Q. Also Righetti was saying that you were calm, not antsy at all today. Did you feel different or anymore ready than you normally would considering that it's such a high pressure situation?
BARRY ZITO: The situation with the postseason is that you have to manage your emotions. And stay calm and keeping the game slow around you is probably the biggest thing that we all try to do. And if you do that you have a good chance of letting your talent be maximized. If you get too caught up in the hype and everything else, things get erratic out there.
I was focused on slowing everything down.
Q. That bunt for an RBI, was that all you, did you see that there? Was that called in any way or was that your play?
BARRY ZITO: It's something we worked on. Flannery has done great work with me on the bunting side of things. I knew I didn't have much of a chance of hitting off Lynn. But I saw a situation where I could possibly get one down and get another run in, so I tried it.
Q. A couple real quick ones. According to one website that tracks these things, you had never had an actual bunt single before. Do you think that's true?
BARRY ZITO: Yeah, I do. I'm known for my Arabian horse gallop, as Wilson calls it. Just not that fast. And to bunt for a hit you've got to be perfect, and fortunately it was there.
Q. And then the second one, when you're in a situation after you walked Kozma and the bases were loaded are you actually trying to get a ground ball from the pitcher in that situation?
BARRY ZITO: No, you can't ‑‑ I'm not a sinker ball guy. I think sinker ball guys can say I'm going to throw this and it's going to sink and he's going to hit it in the ground.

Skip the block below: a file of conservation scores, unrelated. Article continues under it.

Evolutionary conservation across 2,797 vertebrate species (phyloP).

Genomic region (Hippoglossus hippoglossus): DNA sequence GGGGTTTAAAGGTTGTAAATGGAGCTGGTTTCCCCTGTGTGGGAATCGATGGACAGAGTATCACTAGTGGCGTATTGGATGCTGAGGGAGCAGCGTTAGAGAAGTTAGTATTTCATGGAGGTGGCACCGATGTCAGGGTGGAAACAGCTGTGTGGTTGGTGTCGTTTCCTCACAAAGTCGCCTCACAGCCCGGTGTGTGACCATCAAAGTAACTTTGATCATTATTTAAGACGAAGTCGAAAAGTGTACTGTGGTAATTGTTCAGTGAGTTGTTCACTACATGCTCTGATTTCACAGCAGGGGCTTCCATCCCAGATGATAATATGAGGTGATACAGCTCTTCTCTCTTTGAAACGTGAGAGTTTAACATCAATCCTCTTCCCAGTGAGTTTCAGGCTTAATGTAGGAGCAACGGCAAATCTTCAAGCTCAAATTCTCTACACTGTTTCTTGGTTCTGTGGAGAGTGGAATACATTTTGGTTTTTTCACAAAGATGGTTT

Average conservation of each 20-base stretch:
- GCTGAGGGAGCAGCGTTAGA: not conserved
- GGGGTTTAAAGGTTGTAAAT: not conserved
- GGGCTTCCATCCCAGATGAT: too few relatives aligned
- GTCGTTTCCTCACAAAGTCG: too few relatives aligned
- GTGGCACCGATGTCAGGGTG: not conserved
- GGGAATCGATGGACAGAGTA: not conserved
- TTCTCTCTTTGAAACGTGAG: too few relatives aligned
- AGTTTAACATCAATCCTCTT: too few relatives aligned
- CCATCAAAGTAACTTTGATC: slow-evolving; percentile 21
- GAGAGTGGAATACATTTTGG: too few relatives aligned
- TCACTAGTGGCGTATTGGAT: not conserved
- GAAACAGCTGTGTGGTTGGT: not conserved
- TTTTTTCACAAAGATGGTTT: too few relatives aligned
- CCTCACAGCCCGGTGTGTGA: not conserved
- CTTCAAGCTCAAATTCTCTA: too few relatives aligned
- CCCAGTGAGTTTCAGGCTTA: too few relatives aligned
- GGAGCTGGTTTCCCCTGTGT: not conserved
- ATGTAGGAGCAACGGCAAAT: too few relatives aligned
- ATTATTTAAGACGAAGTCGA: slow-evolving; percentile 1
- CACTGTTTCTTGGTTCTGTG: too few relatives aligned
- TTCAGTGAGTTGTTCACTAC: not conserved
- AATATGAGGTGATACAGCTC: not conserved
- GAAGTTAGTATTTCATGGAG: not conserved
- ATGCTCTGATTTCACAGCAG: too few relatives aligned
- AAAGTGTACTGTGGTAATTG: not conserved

For me it was just about making my pitches and I threw a curveball back door where I wanted to and had some depth to it and was able to get that 6‑4‑3, it was huge.
Q. I know the Giants have won a bunch of games in a row, 13 for you. Did you surprise yourself? This is a tough place to pitch and against a tough right‑handed lineup to go seven and two‑thirds shutout is pretty amazing.
BARRY ZITO: I was living pitch to pitch, moment to moment. And looking back on it things worked out and the defense picked me up. Crawford had a huge hit on that 3‑2 curveball. I don't think anybody thought a curveball was coming with bases loaded and he put it up the middle. And I think that was the difference momentum‑wise.
Q. I know you can downplay it, but I know how hard you worked over the last couple of years to get to this point. What were the factors and what did you feel that you needed to do both mentally and physically to overcome what's been a very tough road for you here with the Giants?
BARRY ZITO: It's hard to sum it up in one answer. It's just a plethora of things that I've done and gone through here with the Giants. But the most important thing was to come out and give everything I've got and let the Cardinals play out how they did. So I think that's what happened tonight.
Q. The play that Lance Lynn threw to centerfield, as a pitcher, how difficult is a play like that to coordinate?
BARRY ZITO: Yeah, it is. You're off‑balance. And when you make an off‑balance throw and you've got a guy that can run that's putting the pressure on the second base, the shortstop right there, you know you've got to be good with it. It's definitely not an easy play at all.
Q. When the camera often catches you it looks like you're talking to yourself on the mound. Do you talk to yourself and can you share with us any of the things you were saying to yourself?
BARRY ZITO: Yeah, I'm not even aware of what I say. I'm just talking to myself, trying to get my focus back where it has to be. And if it gets off a little bit then I just talk myself back to where I have to be.
This story was not subject to the approval of Major League Baseball or its clubs.